From vinyl records by the 1975 and U2, to album reissues and previously unreleased music, record stores around the world are stocking limited and exclusive releases for Record Store Day 2024

The first Record Store Day kicked off in 2008 and every year since, the event supporting independently owned record stores has grown exponentially. On Record Store Day 2024, which falls on April 20, there will be more than 300 special releases available from artists as diverse as  the Beatles and Buena Vista Social Club. 

In honor of Record Store Day 2024 on April 20, here are 10 limited and exclusive drops to watch out for when browsing your local participating record store. 

David Bowie — Waiting in the Sky (Before The Starman Came To Earth

British glam rocker David Bowie was a starman and an icon. Throughout his career, he won five GRAMMY Awards and was honored with the Lifetime Achievement Award in 2006. 

On RSD 2024, Bowie's estate is dialing it back to his Ziggy Stardust days to make Waiting in the Sky (Before The Starman Came To Earth) available for the first time. The record features recordings of Bowie's sessions at Trident Studios in 1971, and many songs from those sessions would be polished for his 1972 album The Rise and Fall of Ziggy Stardust and the Spiders from Mars

The tracklisting for Waiting in the Sky differs from Ziggy Stardust and features four songs that didn’t make the final album.

Talking Heads — Live at WCOZ 77

New York City-based outfit Talking Heads defined the sound of new wave in the late '70s and into the next decade. For their massive influence, the group received two GRAMMY nominations and was later honored with the Lifetime Achievement Award in 2021.

While promoting their debut album Talking Heads: 77, the quartet recorded a live performance for the New Albany, Pennsylvania radio station WCOZ in 1977. The Live at WCOZ 77 LP will include 14 songs from that performance at Northern Studios, including seven that will be released for the first time. Among the previously unheard cuts are "Love Goes To A Building On Fire" and "Uh-Oh, Love Comes To Town." During that session, Talking Heads also performed songs like "Psycho Killer" and "Pulled Up."

The Doors — Live at Konserthuset, Stockholm, September 20, 1968

The Doors were at the forefront of the psychedelic rock movement of the 1960s and early '70s. One of Jim Morrison's most epic performances with the band will be available on vinyl for the first time.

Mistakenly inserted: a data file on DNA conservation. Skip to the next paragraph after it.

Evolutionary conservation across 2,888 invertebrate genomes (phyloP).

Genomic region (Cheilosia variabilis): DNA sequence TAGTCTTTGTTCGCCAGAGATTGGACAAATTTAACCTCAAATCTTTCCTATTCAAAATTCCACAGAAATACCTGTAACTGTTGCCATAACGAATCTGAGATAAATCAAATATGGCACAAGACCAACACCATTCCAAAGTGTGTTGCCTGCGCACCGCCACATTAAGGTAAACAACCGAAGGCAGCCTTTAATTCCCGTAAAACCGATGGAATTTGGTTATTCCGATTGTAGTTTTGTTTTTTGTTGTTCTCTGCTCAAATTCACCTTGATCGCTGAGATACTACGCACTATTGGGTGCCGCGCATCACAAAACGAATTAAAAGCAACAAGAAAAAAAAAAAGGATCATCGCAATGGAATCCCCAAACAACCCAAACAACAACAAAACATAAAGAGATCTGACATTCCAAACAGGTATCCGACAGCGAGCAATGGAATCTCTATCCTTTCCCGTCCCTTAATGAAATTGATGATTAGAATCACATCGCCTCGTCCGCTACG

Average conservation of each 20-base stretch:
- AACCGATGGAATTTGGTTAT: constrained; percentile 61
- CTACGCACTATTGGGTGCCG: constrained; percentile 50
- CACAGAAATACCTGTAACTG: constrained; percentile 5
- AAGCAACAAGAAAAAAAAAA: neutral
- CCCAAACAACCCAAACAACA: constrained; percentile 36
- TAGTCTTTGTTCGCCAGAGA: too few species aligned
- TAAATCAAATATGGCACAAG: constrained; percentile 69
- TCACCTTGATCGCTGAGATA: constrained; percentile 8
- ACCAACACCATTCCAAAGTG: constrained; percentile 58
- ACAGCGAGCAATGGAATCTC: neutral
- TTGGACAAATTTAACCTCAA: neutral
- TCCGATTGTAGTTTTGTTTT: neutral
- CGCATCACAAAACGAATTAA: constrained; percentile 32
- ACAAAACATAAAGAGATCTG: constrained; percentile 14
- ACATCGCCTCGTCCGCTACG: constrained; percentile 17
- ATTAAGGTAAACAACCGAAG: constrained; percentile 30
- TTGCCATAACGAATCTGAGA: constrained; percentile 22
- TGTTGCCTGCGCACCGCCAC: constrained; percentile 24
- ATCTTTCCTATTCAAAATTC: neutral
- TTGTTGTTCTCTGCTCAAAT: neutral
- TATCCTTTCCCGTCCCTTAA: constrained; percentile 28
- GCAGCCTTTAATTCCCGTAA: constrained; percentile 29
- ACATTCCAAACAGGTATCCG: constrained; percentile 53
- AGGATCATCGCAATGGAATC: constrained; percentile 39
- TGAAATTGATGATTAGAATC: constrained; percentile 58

Live at Konserthuset, Stockholm, September 20, 1968 includes recordings from a radio broadcast that was never commercially released. The 3-LP release includes performances of songs from the Doors’ first three albums, including 1967’s self-titled and Strange Days. In addition to performing their classics like "Light My Fire" and "You're Lost Little Girl," the Doors and Morrison also covered "Mack the Knife" and Barret Strong's "Money (That's What I Want)" live during this session. 

Dwight Yoakam — The Beginning And Then Some: The Albums of the '80s

Over the course of his 40-year career, country music icon Dwight Yoakam has received 18 GRAMMY nominations and won two golden gramophones for Best Male Country Vocal Performance in 1994 and Best Country Collaboration with Vocals in 2000.

On Record Store Day 2024, Yoakam will celebrate the first chapter of his legacy with a new box set: The Beginning And Then Some: The Albums of the '80s. His debut album Guitars, Cadillacs, Etc., Etc. and 1987’s Hillbilly Deluxe will be included in the collection alongside exclusive disc full of rarities and demos. The 4-LP set includes his classics like "Honky Tonk Man," "Little Ways," and "Streets of Bakersfield." The box set will also be available to purchase on CD.  

The Beatles — The Beatles Limited Edition RSD3 Turntable

Beatlemania swept across the U.S. following the Beatles’ first appearance on "The Ed Sullivan Show" in February 1964, setting the stage for the British Invasion. With The Beatles Limited Edition RSD3 Turntable, the band will celebrate their iconic run of appearances on Sullivan’s TV program throughout that year.

The box set will include a Beatles-styled turntable and four 3-inch records. Among those records are the hits "I Want To Hold Your Hand," "Till There Was You," "She Loves You," and "I Saw Her Standing There," which the Beatles performed on Sullivan's TV across several appearances. 

Among 23 GRAMMY nominations, the Beatles won seven golden gramophones. In 2014, the Recording Academy honored them with the Lifetime Achievement Award.